It has been argued that nonviolent struggles to liberate occupied countries – such as West Papua, Tibet, Palestine, Kanaky and Western Sahara – have failed far more often than they have succeeded but that secessionist struggles (that have sought to separate territory from an existing state in order to establish a new one) conducted by nonviolent means have always failed. See Why Civil Resistance Works: The strategic logic of nonviolent conflict. http://cup.columbia.edu/book/why-civil-resistance-works/9780231156820
However, this argument fails to properly take into account one crucial variable: the quality of the nonviolent strategy that has been used. Given that none of the cases cited above, for example, has ever planned and then systematically implemented a comprehensive nonviolent strategy of liberation/secession, it is accurate to observe that struggles that largely (but not necessarily wholly) reject the use of violence and then use a randomly selected and applied range of tactics, most of which are not violent, have ‘failed far more often’ or have ‘always failed’ to achieve the desired outcome.
In essence, the failure is one of strategy, not of nonviolence per se. And if we fail to identify the problem correctly, we inaccurately assign the blame for failure.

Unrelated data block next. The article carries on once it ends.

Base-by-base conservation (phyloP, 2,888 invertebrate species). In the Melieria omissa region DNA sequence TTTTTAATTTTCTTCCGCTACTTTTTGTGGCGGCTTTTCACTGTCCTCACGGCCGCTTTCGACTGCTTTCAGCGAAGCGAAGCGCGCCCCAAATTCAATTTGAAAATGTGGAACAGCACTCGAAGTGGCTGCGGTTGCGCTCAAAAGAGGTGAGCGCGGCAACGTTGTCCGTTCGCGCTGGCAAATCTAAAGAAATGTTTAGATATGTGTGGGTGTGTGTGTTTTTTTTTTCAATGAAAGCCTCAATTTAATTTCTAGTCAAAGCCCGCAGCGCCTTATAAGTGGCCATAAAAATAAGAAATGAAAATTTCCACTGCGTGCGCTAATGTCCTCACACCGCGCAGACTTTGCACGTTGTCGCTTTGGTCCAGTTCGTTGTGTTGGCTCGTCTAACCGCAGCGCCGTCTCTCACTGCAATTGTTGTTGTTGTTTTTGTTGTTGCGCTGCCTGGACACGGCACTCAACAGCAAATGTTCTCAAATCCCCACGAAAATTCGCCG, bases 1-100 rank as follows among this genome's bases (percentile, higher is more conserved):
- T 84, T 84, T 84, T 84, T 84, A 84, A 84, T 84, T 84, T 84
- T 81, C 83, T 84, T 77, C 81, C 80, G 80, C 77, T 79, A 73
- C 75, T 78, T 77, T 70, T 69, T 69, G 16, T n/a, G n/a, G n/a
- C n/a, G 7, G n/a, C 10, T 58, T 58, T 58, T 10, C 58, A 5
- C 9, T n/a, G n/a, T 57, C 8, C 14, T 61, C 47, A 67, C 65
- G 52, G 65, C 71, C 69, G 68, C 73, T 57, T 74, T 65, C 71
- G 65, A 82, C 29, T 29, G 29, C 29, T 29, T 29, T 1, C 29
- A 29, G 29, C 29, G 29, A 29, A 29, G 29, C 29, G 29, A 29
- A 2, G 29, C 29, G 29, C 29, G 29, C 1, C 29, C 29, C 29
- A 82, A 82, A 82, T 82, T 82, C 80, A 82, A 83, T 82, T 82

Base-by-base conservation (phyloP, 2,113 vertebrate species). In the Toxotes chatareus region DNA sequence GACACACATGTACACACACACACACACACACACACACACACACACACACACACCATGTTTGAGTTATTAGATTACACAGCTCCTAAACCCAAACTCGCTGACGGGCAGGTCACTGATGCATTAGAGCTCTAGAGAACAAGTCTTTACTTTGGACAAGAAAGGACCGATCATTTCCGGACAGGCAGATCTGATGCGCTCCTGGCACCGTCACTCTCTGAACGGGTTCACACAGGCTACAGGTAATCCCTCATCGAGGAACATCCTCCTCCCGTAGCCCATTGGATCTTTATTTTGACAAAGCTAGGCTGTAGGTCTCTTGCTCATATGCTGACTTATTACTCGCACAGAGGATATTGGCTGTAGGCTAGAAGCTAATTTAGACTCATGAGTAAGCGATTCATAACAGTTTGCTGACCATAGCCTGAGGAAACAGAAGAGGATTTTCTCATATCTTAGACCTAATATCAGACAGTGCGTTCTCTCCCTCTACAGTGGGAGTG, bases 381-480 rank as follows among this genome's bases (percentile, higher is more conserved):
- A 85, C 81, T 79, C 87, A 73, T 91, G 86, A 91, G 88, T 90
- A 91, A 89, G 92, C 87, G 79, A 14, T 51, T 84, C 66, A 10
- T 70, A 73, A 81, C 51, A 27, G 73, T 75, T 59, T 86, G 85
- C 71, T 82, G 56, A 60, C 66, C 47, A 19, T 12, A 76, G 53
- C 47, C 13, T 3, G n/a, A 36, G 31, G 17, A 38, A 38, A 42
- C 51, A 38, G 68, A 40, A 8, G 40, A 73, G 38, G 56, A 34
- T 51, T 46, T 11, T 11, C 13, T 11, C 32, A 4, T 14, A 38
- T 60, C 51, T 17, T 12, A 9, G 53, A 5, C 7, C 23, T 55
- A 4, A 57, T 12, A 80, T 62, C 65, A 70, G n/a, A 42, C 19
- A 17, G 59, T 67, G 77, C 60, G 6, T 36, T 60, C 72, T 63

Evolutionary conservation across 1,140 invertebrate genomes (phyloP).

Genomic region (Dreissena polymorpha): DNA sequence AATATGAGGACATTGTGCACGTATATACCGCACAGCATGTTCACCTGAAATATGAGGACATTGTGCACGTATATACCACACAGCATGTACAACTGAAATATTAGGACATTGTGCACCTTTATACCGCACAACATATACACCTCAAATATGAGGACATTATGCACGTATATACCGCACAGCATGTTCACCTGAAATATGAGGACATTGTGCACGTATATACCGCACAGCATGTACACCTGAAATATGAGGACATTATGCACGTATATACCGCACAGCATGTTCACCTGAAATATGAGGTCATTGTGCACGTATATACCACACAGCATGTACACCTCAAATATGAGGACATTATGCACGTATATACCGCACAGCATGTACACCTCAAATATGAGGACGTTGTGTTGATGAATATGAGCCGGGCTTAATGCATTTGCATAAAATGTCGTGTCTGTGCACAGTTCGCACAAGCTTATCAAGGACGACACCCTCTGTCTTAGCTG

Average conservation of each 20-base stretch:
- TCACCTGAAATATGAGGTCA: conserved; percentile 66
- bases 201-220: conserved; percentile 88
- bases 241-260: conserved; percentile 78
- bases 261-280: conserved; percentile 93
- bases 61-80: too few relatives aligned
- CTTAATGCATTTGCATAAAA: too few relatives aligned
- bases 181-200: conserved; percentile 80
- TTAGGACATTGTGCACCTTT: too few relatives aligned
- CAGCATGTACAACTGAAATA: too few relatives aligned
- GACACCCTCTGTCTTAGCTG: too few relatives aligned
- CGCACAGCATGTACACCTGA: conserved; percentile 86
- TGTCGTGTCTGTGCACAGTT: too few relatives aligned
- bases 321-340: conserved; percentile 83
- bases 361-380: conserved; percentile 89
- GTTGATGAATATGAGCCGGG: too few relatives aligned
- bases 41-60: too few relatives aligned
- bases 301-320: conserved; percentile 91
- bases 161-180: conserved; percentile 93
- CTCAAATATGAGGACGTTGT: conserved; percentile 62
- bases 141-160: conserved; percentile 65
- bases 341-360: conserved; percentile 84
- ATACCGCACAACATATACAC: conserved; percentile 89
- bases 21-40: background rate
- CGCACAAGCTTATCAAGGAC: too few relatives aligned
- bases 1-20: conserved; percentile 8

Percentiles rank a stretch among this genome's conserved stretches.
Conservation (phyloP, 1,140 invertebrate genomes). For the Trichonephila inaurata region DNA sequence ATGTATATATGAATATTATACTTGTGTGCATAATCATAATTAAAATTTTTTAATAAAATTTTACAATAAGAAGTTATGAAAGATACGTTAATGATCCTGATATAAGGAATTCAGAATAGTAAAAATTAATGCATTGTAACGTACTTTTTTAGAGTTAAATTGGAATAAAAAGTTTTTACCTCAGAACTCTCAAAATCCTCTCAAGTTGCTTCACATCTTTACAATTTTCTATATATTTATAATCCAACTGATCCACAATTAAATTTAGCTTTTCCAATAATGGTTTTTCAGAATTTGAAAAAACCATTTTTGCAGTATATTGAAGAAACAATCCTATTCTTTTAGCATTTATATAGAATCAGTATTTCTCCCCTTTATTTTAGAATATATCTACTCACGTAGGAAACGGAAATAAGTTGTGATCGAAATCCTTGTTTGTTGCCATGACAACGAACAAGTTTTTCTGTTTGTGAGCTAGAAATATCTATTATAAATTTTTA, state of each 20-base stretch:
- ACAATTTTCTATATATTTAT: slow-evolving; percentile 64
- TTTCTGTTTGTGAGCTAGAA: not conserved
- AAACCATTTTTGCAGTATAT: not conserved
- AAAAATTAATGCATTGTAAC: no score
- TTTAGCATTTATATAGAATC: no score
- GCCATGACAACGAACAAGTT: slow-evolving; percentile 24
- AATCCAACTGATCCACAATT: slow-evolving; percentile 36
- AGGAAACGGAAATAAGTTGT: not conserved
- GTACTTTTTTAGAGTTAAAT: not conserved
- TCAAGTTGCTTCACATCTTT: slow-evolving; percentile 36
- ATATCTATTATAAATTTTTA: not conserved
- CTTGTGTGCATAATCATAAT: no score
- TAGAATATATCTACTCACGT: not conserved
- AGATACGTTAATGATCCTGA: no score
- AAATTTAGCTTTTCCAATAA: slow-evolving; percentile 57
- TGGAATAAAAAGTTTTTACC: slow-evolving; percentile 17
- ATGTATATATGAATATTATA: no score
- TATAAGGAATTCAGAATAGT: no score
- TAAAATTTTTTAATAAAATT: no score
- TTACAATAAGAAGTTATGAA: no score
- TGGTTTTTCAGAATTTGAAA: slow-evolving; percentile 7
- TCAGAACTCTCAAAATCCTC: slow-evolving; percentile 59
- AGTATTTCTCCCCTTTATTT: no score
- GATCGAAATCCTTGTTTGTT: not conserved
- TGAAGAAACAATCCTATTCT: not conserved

In Jason MacLeod’s new book, Merdeka and the Morning Star: civil resistance in West Papua, http://www.uqp.uq.edu.au/Book.aspx/1374/Merdeka%20and%20the%20Morning%20Star-%20Civil%20Resistance%20in the failure to develop a comprehensive strategy of any kind, violent or nonviolent, to liberate West Papua is overwhelmingly evident. And MacLeod does an excellent job of identifying why this has happened as he provides us with an overview of the history and geopolitical circumstances of the occupation of West Papua as well as a history of the resistance, both violent and nonviolent, to this occupation. He then identifies what still needs to happen if Papuans are to develop and then effectively implement a comprehensive nonviolent strategy to achieve the richly textured and multifaceted merdeka to which they aspire.